This is a spellbinding book, though it is not really about Vermeer. Timothy Brook is a professor of Chinese, and his subject is Dutch trade with
The French, though, were not really looking for beavers. They were looking for
Brook hooks this trade expansion to Vermeer by way of the china plate glimpsed in the foreground of Young Woman Reading a Letter at an Open Window. The same plate appears in A Woman Asleep, so the Vermeer family probably owned it. But, as Brook says, almost any Dutch painter of the period could supply a similar detail.
Brook introduces us to a manual on good taste written by a wealthy Chinese connoisseur called Wen in the mid-17th century, which epitomises the fatuity of opinionated aesthetes in every age and clime. Titled A Treatise on Superfluous Things, Wen's handbook enumerates the solecisms that only the irredeemably vulgar could commit, such as placing more than two blooms in a floral display, or serving tea in cups dating from later than the 15th century.
A detail in Vermeer's Woman Holding a Balance opens up another commercial hinterland. The woman is weighing coins, one of which Brook identifies as a silver ducat. Silver from the Spanish-American mines flooded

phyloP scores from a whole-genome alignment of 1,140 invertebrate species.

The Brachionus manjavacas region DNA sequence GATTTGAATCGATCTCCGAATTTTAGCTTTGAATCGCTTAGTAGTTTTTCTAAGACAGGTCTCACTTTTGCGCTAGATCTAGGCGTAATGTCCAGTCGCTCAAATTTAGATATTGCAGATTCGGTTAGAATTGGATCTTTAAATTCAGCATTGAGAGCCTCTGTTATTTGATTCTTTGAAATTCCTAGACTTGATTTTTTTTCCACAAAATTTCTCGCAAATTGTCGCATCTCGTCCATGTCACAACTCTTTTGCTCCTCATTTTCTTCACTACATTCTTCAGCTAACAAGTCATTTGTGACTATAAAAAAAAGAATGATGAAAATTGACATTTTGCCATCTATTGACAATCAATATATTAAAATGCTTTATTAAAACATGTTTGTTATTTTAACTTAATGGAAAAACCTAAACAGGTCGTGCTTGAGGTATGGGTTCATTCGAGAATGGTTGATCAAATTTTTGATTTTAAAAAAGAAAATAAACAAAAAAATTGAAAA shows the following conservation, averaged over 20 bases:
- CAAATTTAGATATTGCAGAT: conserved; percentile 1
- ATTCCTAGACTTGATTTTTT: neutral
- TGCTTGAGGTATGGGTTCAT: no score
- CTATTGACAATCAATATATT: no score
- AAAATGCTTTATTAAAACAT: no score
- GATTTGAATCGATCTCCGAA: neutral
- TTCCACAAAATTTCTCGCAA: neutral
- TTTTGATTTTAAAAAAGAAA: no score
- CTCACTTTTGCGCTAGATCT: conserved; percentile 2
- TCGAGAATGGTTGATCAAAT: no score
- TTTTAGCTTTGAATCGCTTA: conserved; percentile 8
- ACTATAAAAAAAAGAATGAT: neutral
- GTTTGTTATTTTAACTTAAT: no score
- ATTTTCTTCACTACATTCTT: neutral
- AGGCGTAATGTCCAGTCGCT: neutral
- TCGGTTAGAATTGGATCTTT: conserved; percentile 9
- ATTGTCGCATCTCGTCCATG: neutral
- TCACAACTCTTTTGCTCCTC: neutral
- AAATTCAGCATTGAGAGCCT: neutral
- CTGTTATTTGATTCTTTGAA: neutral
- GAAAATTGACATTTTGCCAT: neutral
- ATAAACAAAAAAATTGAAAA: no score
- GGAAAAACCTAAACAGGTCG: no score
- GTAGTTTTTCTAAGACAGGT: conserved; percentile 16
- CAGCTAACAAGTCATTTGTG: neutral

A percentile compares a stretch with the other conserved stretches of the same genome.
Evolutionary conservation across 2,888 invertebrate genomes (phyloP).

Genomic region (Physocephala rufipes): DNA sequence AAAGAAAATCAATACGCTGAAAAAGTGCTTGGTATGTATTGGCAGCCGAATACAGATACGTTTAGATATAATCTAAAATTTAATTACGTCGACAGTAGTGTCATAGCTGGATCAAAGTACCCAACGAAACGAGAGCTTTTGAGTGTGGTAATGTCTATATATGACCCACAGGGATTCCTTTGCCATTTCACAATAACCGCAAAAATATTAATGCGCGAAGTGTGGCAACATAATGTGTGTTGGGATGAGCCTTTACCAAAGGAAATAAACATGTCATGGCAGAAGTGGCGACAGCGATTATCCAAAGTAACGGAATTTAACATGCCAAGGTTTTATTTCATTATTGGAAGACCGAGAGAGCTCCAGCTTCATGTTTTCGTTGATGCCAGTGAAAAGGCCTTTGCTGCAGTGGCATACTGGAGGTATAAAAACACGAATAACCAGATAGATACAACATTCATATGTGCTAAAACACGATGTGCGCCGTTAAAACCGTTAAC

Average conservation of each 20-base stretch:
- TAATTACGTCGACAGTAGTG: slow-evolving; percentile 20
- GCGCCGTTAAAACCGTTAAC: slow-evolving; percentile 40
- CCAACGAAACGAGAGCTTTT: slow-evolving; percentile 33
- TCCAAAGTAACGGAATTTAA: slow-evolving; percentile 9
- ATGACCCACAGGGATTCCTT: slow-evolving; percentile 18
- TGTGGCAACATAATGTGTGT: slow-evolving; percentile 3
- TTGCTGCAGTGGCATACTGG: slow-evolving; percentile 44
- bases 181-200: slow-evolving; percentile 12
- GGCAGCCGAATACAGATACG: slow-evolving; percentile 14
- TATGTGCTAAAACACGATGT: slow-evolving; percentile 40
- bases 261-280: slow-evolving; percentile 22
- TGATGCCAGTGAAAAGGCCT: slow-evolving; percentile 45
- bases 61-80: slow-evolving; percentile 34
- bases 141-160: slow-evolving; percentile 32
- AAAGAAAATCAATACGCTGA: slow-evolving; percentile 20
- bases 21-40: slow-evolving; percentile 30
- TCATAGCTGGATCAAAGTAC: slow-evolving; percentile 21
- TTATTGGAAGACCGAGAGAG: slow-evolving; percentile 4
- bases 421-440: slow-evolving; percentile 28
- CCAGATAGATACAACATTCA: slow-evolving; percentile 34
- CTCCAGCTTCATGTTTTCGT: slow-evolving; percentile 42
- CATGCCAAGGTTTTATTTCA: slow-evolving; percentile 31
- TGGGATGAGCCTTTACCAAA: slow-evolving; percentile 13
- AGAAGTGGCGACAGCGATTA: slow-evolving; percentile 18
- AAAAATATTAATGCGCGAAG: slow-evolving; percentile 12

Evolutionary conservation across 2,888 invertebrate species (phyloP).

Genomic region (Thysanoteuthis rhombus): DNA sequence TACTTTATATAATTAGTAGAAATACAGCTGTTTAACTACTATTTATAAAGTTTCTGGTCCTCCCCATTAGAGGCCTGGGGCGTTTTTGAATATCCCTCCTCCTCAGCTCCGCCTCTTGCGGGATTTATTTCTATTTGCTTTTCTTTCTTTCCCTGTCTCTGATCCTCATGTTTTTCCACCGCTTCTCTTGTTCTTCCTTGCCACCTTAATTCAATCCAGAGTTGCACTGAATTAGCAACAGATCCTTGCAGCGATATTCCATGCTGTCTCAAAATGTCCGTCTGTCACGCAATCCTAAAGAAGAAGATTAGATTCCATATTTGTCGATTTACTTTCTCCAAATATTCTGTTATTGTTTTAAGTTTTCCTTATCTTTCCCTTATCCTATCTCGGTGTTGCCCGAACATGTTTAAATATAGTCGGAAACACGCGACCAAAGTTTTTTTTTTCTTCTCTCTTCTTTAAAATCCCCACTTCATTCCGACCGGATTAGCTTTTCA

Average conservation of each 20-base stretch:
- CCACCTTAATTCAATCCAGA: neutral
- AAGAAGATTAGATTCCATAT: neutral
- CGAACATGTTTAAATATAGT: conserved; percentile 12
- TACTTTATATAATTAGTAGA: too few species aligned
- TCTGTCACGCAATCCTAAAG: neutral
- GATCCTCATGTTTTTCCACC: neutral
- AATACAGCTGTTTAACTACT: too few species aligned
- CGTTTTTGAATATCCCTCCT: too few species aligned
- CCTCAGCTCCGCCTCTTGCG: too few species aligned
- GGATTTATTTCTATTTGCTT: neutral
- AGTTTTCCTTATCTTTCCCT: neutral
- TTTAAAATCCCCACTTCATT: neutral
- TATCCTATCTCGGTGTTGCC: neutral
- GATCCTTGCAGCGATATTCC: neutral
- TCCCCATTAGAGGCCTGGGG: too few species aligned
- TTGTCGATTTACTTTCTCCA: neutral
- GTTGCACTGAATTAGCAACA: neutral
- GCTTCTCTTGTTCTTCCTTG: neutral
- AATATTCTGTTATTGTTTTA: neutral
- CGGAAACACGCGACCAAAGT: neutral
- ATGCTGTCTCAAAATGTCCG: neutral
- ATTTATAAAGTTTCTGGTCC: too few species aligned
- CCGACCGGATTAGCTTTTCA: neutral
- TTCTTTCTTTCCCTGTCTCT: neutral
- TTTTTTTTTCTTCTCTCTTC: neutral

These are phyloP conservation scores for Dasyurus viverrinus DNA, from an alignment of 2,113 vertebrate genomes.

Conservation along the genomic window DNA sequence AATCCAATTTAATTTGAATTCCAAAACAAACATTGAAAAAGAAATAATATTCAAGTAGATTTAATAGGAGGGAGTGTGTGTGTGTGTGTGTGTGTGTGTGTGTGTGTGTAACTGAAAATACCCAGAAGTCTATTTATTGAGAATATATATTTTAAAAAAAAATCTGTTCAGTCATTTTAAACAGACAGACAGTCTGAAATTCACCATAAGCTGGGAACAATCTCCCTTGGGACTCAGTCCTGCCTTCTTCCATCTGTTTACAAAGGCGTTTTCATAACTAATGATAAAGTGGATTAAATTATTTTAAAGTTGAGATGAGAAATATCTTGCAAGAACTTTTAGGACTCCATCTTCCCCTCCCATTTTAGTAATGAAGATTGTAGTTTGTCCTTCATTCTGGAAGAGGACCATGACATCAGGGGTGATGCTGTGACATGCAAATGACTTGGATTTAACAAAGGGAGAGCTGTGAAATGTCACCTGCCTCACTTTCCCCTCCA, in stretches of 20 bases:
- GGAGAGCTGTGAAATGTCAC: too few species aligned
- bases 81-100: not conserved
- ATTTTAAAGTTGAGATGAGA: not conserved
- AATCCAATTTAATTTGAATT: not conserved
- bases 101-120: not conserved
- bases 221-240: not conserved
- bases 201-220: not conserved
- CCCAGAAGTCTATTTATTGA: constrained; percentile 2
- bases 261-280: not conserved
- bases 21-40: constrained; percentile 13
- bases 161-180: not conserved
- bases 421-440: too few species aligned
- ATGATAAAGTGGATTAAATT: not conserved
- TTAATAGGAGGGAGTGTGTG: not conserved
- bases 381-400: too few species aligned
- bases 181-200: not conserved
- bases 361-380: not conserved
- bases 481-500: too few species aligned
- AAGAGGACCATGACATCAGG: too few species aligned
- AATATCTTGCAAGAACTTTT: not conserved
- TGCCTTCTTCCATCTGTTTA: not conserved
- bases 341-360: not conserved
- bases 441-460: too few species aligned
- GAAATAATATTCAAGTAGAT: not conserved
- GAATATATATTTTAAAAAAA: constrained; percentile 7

Tobacco is the other commodity that Brook tracks. As it happens, no Vermeer painting survives that shows anyone smoking. But it is common in Dutch painting, and we easily forget how beneficial it was believed to be. It was praised as a friend to democracy and rational discussion, stimulating thought and, unlike alcohol, promoting peace. Dutch ships took the wonder drug to
Scanning Dutch art, Brook watches out for other global developments besides trade. In Vermeer's View of Delft he fixes on two boats moored together at the extreme right of the canvas. These, he explains, are herring “busses”, designed for harvesting the
Brook's book is a telling antidote to the doctrine that art exists in some pure, ethereal realm, abstracted from the lives people lead. In his reading, art is as subject to economic vagaries as mining or fishing, and, examined with sufficient knowledge and care, will reveal the material conditions of its production. Vermeer's own life bears this out. When the French invaded the
His paintings are notoriously enigmatic, and Brook's guesses as to their meanings will not satisfy everyone - least of all, perhaps, his identification of the leering roué in The Procuress as a self-portrait. But as a guide to the world behind the pictures Vermeer's Hat is mind-expanding.